You can use a mid rule action to push a token to the parse stack, which can then be evaluated by another rule, which would make you able to make a programmatic choice regarding the outcome of the parse.
The mid-rule action itself counts as one of the components of the
rule. This makes a difference when there is another action later in
the same rule (and usually there is another at the end): you have to
count the actions along with the symbols when working out which number
n to use in $n.
The mid-rule action can also have a semantic value. The action can set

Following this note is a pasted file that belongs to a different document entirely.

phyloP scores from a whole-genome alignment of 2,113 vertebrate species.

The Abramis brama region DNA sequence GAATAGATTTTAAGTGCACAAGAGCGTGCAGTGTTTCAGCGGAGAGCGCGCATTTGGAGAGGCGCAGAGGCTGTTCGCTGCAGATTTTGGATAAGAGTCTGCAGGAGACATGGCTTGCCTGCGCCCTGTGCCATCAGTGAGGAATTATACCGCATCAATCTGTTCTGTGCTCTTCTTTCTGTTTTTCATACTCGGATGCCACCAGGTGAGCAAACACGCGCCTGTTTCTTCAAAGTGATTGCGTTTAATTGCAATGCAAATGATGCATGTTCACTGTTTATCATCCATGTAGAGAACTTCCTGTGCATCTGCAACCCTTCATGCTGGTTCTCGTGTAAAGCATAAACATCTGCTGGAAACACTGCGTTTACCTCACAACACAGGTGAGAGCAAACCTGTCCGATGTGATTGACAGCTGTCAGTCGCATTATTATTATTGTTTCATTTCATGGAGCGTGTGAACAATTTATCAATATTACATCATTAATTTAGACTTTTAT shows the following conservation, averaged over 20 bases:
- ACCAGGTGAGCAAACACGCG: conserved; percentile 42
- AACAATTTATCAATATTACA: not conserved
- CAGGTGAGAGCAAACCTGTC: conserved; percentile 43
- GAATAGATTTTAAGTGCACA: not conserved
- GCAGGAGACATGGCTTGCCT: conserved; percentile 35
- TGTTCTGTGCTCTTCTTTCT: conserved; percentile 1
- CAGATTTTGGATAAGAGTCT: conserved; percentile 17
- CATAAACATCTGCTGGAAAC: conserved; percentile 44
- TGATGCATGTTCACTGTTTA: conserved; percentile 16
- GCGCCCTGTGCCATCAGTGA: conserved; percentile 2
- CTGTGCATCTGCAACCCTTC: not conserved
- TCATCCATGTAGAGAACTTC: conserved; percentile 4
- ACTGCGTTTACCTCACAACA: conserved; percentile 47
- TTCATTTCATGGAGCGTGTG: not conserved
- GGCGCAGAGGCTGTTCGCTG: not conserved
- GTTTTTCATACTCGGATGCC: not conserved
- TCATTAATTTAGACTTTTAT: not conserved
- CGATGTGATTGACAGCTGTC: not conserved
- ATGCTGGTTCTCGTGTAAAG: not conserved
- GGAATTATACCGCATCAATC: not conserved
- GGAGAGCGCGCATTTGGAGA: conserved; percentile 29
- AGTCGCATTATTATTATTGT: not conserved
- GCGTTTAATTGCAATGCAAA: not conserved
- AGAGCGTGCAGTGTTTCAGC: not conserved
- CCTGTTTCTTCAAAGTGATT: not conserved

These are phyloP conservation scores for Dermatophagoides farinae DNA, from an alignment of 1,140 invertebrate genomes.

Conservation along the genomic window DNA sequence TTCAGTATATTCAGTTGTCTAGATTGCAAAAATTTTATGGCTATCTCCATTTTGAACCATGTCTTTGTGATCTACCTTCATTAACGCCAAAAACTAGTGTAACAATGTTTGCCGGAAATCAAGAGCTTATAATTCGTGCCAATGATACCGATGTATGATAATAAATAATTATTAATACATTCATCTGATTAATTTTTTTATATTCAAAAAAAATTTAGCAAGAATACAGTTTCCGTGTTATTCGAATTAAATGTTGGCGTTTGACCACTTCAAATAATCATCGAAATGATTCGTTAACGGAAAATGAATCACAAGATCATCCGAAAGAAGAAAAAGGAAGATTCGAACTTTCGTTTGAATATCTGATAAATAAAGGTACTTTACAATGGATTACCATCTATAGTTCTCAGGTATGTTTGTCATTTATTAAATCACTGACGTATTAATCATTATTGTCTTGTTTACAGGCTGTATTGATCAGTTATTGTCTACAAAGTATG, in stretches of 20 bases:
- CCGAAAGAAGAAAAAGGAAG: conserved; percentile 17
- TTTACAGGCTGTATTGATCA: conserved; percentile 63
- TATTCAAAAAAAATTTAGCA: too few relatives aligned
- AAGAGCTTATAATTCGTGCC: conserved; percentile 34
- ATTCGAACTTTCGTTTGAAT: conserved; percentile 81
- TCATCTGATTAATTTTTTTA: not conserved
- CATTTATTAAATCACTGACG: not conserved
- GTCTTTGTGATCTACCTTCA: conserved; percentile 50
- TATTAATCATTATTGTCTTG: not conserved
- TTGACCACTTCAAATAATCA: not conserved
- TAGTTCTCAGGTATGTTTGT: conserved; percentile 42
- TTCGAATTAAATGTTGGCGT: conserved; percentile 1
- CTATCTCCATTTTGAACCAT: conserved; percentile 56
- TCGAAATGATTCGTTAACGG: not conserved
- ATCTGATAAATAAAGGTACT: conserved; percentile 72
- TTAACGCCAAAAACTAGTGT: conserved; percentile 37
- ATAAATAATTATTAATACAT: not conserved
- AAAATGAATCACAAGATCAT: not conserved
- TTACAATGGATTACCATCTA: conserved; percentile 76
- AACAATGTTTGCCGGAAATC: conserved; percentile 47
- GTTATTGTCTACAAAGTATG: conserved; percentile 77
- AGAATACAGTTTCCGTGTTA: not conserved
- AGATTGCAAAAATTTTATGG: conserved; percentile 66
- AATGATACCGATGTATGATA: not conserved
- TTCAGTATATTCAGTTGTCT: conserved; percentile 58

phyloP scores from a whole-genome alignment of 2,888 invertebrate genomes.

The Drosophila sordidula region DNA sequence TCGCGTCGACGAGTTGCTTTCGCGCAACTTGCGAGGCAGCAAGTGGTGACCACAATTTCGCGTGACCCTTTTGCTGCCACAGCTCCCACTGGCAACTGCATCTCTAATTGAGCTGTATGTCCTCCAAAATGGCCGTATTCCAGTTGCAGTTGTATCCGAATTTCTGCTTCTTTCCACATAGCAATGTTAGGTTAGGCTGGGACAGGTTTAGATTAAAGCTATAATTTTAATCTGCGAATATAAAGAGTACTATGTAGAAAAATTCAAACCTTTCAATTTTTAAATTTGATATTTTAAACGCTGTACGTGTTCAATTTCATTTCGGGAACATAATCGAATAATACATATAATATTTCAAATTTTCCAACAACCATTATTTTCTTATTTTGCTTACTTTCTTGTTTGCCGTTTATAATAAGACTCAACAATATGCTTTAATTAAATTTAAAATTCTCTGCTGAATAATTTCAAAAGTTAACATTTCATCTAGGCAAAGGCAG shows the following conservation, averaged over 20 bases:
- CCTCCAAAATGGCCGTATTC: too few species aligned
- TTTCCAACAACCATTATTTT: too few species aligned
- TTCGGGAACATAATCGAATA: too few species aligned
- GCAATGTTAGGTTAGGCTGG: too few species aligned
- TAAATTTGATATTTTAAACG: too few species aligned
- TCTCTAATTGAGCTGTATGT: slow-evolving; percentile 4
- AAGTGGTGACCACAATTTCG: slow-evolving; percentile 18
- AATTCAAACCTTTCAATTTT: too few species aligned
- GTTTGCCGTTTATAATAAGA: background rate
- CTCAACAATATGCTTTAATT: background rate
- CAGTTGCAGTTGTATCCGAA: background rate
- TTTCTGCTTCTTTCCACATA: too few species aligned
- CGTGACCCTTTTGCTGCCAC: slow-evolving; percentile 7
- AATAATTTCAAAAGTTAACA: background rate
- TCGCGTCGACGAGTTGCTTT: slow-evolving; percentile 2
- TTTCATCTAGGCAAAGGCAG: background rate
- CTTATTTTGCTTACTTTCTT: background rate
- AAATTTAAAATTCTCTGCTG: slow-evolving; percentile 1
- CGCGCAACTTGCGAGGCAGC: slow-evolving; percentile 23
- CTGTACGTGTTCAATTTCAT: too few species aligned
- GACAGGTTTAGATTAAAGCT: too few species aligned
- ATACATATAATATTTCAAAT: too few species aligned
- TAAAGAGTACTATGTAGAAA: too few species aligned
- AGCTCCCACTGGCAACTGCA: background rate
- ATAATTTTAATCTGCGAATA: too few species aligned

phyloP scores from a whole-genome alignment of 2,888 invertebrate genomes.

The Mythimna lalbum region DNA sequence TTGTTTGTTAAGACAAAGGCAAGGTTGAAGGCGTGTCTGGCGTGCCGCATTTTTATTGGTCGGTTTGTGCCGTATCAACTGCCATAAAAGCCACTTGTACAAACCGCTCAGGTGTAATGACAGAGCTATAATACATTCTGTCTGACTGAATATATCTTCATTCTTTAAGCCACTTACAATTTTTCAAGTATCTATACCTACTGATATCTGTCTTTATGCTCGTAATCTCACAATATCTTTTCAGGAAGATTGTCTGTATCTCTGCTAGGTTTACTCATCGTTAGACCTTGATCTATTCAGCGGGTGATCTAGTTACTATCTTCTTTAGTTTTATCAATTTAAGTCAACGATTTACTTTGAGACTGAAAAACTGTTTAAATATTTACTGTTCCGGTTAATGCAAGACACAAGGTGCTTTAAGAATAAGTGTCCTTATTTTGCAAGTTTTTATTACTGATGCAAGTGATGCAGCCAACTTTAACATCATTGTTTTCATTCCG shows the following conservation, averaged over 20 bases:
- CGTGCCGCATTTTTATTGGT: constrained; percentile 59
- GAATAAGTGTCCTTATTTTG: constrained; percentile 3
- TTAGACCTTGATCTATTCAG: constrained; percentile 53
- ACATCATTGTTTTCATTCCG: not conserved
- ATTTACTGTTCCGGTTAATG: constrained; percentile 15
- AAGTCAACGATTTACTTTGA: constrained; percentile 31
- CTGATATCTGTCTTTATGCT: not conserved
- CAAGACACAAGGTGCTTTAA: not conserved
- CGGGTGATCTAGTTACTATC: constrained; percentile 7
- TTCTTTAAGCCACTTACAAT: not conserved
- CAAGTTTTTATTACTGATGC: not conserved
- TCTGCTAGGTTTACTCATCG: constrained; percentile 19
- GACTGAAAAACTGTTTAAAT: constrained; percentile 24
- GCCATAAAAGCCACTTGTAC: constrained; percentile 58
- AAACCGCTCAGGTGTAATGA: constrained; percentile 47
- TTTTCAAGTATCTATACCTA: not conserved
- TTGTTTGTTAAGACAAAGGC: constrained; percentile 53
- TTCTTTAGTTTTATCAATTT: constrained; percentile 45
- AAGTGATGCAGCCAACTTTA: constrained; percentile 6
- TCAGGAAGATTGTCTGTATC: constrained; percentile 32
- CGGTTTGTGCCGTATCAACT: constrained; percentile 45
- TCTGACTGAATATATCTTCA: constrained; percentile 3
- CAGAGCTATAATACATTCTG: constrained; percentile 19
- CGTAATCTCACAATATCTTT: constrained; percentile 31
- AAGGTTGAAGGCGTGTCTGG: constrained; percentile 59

its value with an assignment to $$, and actions later in the rule can
refer to the value using $n. Since there is no symbol to name the
action, there is no way to declare a data type for the value in
advance, so you must use the ‘$<...>n’ construct to specify a data
type each time you refer to this value.
So, it might be possible to do so, but not in exactly the same manner as in flex. It's probably a bit hackish to do so, since what you are essentially doing is destroying the context-free nature of the grammar.